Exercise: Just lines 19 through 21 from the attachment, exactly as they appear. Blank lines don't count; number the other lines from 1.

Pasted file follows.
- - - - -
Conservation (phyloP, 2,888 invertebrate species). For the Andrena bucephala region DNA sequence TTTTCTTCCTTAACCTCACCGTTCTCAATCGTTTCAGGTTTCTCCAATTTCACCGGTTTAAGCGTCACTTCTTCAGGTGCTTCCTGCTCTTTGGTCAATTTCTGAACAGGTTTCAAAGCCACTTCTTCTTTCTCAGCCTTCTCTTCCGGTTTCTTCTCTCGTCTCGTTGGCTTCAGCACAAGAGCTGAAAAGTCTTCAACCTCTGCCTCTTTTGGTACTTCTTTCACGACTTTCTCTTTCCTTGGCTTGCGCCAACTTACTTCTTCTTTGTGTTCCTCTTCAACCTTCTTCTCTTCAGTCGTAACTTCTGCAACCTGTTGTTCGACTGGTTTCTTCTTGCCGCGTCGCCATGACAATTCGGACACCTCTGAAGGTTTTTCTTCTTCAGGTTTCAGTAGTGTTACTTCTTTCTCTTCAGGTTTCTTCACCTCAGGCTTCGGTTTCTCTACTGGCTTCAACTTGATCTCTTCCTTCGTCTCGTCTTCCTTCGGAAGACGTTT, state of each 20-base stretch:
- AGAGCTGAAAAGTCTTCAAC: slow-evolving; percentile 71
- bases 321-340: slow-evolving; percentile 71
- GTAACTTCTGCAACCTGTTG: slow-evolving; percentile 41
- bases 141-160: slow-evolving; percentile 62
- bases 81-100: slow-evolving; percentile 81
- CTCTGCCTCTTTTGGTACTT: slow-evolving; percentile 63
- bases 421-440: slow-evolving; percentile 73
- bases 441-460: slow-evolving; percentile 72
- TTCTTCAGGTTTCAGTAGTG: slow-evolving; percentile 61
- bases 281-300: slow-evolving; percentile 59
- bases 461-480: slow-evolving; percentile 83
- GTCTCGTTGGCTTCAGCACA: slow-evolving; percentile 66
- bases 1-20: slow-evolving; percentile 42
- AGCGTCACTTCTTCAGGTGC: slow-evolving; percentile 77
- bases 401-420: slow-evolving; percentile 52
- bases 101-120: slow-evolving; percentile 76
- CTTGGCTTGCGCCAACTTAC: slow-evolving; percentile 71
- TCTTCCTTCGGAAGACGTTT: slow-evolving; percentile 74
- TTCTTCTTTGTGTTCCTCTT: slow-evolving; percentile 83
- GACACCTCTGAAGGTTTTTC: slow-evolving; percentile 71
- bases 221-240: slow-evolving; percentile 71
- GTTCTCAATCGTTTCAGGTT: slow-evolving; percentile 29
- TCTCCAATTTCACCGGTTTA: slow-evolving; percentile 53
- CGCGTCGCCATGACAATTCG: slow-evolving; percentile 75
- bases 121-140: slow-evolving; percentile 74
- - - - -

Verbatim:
- TCTTCCTTCGGAAGACGTTT: slow-evolving; percentile 74
- TTCTTCTTTGTGTTCCTCTT: slow-evolving; percentile 83
- GACACCTCTGAAGGTTTTTC: slow-evolving; percentile 71